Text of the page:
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The Hanover Park Mother-Infant Project: Methodological challenges and compromises in a South African context

dc.contributor.authorTomlinson M.
dc.contributor.authorSwartz L.
dc.contributor.authorLandman M.
dc.date.accessioned2011-05-15T15:57:52Z
dc.date.available2011-05-15T15:57:52Z
dc.date.issued2003
dc.identifier.citationSouth African Journal of Psychology
dc.identifier.citation33
dc.identifier.citation4
dc.identifier.issn812463
dc.identifier.urihttp://hdl.handle.net/10019.1/10640
dc.description.abstractA series of randomised trials conducted in the USA examined the impact of intervention programmes for mothers and their infants. As a result, a number of guidelines were identified for implementing methodologically sound and efficacious interventions. While these guidelines are scientifically sound, they are difficult to implement in third-world contexts like South Africa where funding and professional resources are scarce. The project examined in this article is an example of a programme that falls short of these stringent guidelines and yet still has value in a context such as South Africa. While the project's design had limitations, it nevertheless raised social awareness about the target issue, so bringing it to the attention of policy makers and funding agencies. This enabled the establishment of a better-funded project that incorporated more methodologically sound design features.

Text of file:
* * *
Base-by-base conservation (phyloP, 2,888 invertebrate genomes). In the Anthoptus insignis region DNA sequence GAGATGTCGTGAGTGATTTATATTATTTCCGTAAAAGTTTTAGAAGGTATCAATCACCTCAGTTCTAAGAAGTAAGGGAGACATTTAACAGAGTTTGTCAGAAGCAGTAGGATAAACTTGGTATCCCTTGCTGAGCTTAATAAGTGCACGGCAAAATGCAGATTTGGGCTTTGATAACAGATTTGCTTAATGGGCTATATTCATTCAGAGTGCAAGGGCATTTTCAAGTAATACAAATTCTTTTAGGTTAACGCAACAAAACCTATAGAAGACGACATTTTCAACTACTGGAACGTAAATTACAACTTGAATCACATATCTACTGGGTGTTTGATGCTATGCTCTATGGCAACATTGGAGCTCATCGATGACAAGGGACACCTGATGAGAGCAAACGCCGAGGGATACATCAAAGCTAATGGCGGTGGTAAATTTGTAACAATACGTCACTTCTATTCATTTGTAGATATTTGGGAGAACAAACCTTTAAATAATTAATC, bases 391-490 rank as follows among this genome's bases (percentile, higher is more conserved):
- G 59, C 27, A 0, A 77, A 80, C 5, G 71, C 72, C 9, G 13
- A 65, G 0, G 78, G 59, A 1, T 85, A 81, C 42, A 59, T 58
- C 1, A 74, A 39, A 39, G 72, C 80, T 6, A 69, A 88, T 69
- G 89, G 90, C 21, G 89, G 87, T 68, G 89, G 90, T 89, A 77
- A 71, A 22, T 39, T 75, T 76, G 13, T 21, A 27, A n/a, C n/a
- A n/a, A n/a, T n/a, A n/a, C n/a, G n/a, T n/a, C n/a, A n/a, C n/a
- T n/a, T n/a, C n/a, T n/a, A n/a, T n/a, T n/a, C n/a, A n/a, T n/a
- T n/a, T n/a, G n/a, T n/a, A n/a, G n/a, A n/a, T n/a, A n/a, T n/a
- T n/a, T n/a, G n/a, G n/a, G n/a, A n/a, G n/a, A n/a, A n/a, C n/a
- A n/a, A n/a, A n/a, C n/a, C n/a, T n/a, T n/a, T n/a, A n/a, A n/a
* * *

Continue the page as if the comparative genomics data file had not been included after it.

dc.titleThe Hanover Park Mother-Infant Project: Methodological challenges and compromises in a South African context
dc.typeArticle
dc.description.versionArticle


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